Monday, February 21, 2011
*Dunk-Off Underlines NBA Anti-Canadianism
Why don't they just call it "Dunk Idol", and have Steven Tyler and J-Lo decide the best dunks? The results of the NBA Slam Dunk competition more resemble America's favorite popularity contest than a legitimate judgement of slam dunk creativity. Blake Griffin was the media darling heading into the All-Star festivities, even before his best friend died and endeared him to fans everywhere. The NBA got the result they were looking for and Griffin walked away champion, even though his dunks really were nothing that special (a 360? really? no dunk that can be pulled off in a game should be in a dunk competition).
Maybe I'm speaking out of Torontonian bias here, but Demar DeRozan's first dunk was arguably the best of the round, and was unfairly under-rated by a panel of judges who, like most of the NBA, likely don't see Toronto as a genuine basketball market. This underlines a larger problem around the league in the perception of Canada's only team.
Tracy McGrady recently made comments about fans in Toronto "not even knowing what they're booing about", heating up the discussion about Toronto's attitude towards former players, and the NBA's attitude towards the Great Frozen North in general. Trust me Tracy, we know why we're booing you. It's the same reason we boo your cousin Vince, the same reason we boo Hedo, and Benedict Arnold-Bosh: You're all douche bags.
It isn't Toronto undervaluing or misunderstanding the politics of the sport of basketball, but the famed ignorance of the American public rearing it's ugly head in the form of spoiled basketball players not wanting to be cast-offs to the island of misfit toys known as the T-dot. There is a prevailing notion that we somehow are uneducated fans, or that we only know about hockey. We may know hockey in and out, and it may be the big ticket north of the border, but Torontonians are some of the most knowledgeable sports fans in North America.
The perceived indifference of fans stems from mismanaged teams that leave very little to cheer about, not from ignorance to the nuances of the game. If anything, that should be an indication of our sophistication, but these ego maniacal morons can't wrap their narrow minds around the concept of being wrong. Of having carried themselves in a less than classy fashion. Of having disrespected the franchise that made them millionaires, and the adoring fan base that made them stars in the first place.
If there is one thing that defines Toronto as a sports market, it's that we are suckers for our stars. We latch our hopes and dreams onto them and label them as "ours". When the revolving door spins around, as it always seems to do in this city, we can't help but feel betrayed because we held up our end of the bargain.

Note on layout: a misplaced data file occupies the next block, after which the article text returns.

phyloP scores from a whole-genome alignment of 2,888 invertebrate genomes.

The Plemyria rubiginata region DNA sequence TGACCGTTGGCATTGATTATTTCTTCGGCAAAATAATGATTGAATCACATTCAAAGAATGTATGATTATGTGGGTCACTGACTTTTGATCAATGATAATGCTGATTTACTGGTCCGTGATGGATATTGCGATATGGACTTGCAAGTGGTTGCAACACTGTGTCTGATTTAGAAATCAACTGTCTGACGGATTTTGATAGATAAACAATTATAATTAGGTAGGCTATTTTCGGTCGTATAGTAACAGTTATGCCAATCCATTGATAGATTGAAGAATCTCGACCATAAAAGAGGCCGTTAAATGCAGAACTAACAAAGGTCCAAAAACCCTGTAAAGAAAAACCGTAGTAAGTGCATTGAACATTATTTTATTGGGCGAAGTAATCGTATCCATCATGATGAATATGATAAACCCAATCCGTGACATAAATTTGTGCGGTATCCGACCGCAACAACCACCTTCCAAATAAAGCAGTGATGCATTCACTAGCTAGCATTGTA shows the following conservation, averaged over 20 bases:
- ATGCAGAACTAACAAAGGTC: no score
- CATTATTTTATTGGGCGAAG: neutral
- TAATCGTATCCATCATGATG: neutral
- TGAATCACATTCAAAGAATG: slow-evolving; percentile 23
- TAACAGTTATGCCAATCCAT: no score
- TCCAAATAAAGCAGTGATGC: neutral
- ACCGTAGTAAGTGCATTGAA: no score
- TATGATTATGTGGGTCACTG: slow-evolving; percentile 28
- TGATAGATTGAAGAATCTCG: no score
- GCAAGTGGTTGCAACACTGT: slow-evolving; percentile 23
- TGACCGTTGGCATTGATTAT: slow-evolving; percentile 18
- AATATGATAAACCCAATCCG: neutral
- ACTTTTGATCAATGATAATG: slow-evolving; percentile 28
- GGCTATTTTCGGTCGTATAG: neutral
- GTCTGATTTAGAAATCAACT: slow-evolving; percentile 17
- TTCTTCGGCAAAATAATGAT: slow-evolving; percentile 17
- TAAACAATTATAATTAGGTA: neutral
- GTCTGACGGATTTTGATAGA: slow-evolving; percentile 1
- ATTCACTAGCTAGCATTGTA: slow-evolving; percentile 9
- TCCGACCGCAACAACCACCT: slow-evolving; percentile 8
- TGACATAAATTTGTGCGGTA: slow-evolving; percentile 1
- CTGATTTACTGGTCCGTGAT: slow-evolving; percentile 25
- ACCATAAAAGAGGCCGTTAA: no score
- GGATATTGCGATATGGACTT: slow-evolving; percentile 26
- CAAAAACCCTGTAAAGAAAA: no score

When DeRozan scored a 44 on his first dunk, the city of Toronto collectively shook it's head. That dunk was creative, original, and took an amazing amount of skill. The people he was beaten by pulled off dunks that mostly had been done before. There was nothing special about them, but the theatrics that were employed; the flag-bearers, the double net, the choir, were what won them points. Not dunking skill. Why is it that a hometown guy can't even get his due respect just because he's wearing that god awful word on the front of his jersey? Toronto.
The NBA obviously had an agenda with this event. In Blake Griffin they have a fresh new superstar to market. They have a solid gold story to play on with his friend having passed away only days before the competition (all due respect to the poor young man's family). And what better way to have a coming out party for the NBA's most exciting dunker than to hand over a gift-wrapped slam dunk championship? I have seen dozens of people dunk over cars, and actually over the car, not half-assing it over the hood, which Griffin really didn't need to do. He has the hops to have pulled the move off properly. Not only that, but McGee looked as if he wasn't even trying to win with his final dunk. It was certifiable SLACK.
DeRozan was screwed out of his due two years in a row, and likely won't have another chance to showcase his talents at the next All-Star weekend, and it really is a shame. He's got the skill and athleticism to be a legitimate star in this league, but never had a fair shake at showing it on one of the biggest stages.
The NBA's credibility as a league seems to dwindle yearly, with a crooked match-fixing ref, labour disputes on the horizon, and self-indulgent stars ganging up to set a dangerous precedent that will condemn the notion of parity for years to come. Unfortunately, we here in Toronto are regarded as idiots, quite possibly because we are the only market in the league that doesn't buy the NBA's bullshit.